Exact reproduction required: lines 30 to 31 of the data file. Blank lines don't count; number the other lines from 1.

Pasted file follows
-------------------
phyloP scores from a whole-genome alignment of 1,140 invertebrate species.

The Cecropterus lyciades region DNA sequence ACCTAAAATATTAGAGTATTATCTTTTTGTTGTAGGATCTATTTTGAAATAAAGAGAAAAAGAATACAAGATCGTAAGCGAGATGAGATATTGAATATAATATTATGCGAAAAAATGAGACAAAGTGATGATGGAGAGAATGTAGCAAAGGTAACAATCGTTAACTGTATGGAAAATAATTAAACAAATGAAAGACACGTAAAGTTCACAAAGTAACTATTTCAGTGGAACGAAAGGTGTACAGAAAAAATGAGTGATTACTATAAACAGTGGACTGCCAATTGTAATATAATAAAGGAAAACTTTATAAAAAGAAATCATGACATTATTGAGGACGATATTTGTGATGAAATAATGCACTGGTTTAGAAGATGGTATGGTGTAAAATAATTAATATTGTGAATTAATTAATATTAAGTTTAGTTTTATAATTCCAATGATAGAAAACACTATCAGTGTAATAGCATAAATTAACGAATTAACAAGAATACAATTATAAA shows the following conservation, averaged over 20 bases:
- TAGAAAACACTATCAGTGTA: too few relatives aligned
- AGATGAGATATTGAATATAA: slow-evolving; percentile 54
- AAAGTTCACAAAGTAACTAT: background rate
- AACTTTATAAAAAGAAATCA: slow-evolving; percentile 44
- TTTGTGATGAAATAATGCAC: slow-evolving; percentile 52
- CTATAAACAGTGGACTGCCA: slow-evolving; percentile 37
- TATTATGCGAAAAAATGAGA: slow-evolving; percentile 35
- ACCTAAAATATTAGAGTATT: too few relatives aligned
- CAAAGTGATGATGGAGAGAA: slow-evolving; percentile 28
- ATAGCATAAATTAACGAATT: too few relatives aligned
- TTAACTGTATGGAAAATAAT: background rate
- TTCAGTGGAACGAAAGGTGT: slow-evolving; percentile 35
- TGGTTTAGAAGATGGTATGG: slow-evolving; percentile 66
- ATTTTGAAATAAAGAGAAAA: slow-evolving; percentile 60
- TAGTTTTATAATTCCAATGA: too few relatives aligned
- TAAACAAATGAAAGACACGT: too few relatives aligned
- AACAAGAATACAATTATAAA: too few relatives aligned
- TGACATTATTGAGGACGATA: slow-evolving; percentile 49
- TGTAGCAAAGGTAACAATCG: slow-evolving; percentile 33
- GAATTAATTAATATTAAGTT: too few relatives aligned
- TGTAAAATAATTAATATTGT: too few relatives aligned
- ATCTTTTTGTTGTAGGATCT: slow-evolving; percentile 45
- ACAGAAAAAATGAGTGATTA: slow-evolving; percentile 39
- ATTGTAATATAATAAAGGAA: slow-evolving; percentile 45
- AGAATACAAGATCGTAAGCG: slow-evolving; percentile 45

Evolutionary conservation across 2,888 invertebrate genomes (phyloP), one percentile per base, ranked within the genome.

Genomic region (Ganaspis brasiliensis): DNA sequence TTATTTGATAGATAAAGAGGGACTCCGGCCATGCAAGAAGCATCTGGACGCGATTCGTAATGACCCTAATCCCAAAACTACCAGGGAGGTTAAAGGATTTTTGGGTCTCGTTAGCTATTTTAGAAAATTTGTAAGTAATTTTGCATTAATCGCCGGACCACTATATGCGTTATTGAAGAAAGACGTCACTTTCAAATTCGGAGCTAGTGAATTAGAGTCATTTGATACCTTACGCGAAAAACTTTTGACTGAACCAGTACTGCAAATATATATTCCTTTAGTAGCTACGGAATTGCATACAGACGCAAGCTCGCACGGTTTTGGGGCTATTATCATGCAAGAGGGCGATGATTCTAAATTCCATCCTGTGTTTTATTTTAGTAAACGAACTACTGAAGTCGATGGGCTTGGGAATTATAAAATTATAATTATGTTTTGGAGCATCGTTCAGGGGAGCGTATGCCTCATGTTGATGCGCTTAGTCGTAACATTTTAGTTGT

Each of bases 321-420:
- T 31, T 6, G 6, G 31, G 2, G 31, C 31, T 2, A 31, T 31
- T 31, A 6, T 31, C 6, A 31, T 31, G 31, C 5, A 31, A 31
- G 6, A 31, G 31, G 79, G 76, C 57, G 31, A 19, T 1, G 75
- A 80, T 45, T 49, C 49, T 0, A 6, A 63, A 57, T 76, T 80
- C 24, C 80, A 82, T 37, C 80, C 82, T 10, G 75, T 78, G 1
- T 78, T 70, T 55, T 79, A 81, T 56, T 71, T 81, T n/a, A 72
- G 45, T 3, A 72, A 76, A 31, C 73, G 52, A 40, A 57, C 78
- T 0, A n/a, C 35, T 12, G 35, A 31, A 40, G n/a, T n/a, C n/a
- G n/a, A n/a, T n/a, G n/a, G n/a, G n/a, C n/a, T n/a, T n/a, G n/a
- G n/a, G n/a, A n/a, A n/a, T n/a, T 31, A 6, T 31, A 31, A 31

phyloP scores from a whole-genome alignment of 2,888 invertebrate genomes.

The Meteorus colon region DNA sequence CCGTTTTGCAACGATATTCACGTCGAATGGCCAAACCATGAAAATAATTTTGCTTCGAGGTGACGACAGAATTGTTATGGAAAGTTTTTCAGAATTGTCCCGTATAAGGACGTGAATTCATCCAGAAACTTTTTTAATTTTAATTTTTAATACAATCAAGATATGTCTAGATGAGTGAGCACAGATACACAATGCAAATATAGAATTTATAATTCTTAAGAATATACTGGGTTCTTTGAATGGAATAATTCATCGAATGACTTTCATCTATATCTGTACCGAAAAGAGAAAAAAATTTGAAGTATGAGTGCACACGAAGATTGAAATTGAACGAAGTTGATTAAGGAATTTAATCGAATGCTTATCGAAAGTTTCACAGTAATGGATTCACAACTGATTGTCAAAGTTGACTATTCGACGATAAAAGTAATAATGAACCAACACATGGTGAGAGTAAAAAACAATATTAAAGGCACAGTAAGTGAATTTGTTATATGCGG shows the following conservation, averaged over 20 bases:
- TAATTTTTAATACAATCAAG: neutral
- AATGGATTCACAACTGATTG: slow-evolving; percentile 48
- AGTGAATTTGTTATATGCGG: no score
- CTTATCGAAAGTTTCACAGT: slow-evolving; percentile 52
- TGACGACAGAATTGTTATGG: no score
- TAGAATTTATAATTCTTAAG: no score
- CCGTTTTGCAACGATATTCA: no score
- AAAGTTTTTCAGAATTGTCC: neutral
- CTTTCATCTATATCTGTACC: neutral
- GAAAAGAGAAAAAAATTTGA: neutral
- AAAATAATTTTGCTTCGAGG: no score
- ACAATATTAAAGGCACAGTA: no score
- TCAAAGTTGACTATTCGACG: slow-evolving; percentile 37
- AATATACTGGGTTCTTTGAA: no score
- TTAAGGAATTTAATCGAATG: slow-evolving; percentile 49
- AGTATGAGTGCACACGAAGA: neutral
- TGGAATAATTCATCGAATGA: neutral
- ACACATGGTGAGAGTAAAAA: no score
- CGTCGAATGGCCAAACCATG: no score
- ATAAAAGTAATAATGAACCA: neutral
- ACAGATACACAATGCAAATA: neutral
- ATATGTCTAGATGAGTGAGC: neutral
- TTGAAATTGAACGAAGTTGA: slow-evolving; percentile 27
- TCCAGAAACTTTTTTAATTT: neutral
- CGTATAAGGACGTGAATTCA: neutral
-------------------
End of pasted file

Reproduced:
Each of bases 321-420:
- T 31, T 6, G 6, G 31, G 2, G 31, C 31, T 2, A 31, T 31